About type 1 diabetes
In the healthy body, insulin is produced by the beta cells in the pancreas. Insulin is necessary in allowing the carbohydrates that we eat to get into all of the body’s cells, so that they can be used for energy. When the body does not produce enough insulin, carbohydrates cannot get into the body’s cells to be used for energy, and these carbs remain in the blood stream, making a person’s blood sugar high (diabetes).
Type 1 diabetes is a chronic autoimmune disease caused by destruction of the insulin-producing beta cells of the pancreas. This happens when the body’s immune system (which usually attacks invaders such as viruses and bacteria) mistakes its own cells (such as the beta cells in the pancreas) for something to be destroyed. The immune system attacks these beta cells slowly over time. Eventually, so many of the beta cells are destroyed that the body cannot make enough insulin to maintain normal blood sugars. Blood sugars become high, and type 1 diabetes is diagnosed.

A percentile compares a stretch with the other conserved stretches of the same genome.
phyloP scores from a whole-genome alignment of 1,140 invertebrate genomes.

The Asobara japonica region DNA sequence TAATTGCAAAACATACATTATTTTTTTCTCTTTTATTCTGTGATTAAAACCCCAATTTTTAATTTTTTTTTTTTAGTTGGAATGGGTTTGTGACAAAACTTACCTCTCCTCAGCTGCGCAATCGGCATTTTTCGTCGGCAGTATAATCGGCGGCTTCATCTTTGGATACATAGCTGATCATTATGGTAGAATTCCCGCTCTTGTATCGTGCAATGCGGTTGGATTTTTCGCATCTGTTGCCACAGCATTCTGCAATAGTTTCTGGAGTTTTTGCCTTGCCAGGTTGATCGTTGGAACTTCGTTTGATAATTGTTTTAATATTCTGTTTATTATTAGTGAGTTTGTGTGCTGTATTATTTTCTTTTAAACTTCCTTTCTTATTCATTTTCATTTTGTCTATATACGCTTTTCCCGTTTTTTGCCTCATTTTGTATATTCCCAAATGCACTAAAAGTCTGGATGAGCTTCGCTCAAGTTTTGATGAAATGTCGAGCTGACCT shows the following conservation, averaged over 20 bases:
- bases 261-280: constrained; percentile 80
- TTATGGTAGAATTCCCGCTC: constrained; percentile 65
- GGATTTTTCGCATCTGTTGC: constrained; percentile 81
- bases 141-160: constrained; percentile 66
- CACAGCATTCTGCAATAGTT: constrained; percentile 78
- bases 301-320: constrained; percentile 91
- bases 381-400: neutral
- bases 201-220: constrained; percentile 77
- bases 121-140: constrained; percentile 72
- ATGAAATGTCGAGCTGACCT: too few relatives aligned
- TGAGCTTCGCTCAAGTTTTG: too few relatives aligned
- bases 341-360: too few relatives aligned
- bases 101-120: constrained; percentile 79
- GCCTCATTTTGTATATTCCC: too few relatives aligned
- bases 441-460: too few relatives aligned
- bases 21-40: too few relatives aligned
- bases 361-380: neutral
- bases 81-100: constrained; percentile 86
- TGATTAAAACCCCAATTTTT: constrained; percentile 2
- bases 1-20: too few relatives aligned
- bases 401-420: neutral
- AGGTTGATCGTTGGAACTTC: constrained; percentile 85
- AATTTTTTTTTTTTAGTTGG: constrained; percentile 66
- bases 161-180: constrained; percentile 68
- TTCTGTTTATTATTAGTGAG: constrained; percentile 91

By the time a person has the physical signs and symptoms of type 1 diabetes, this autoimmune attack has been going on for some time — some beta cells remain, but a significant percentage have been destroyed.
One of the most important questions in diabetes research is how to monitor the destructive process taking place within the pancreas. Being able to visualize (see) this process could lead to earlier detection and better determining if and how proposed treatments work.
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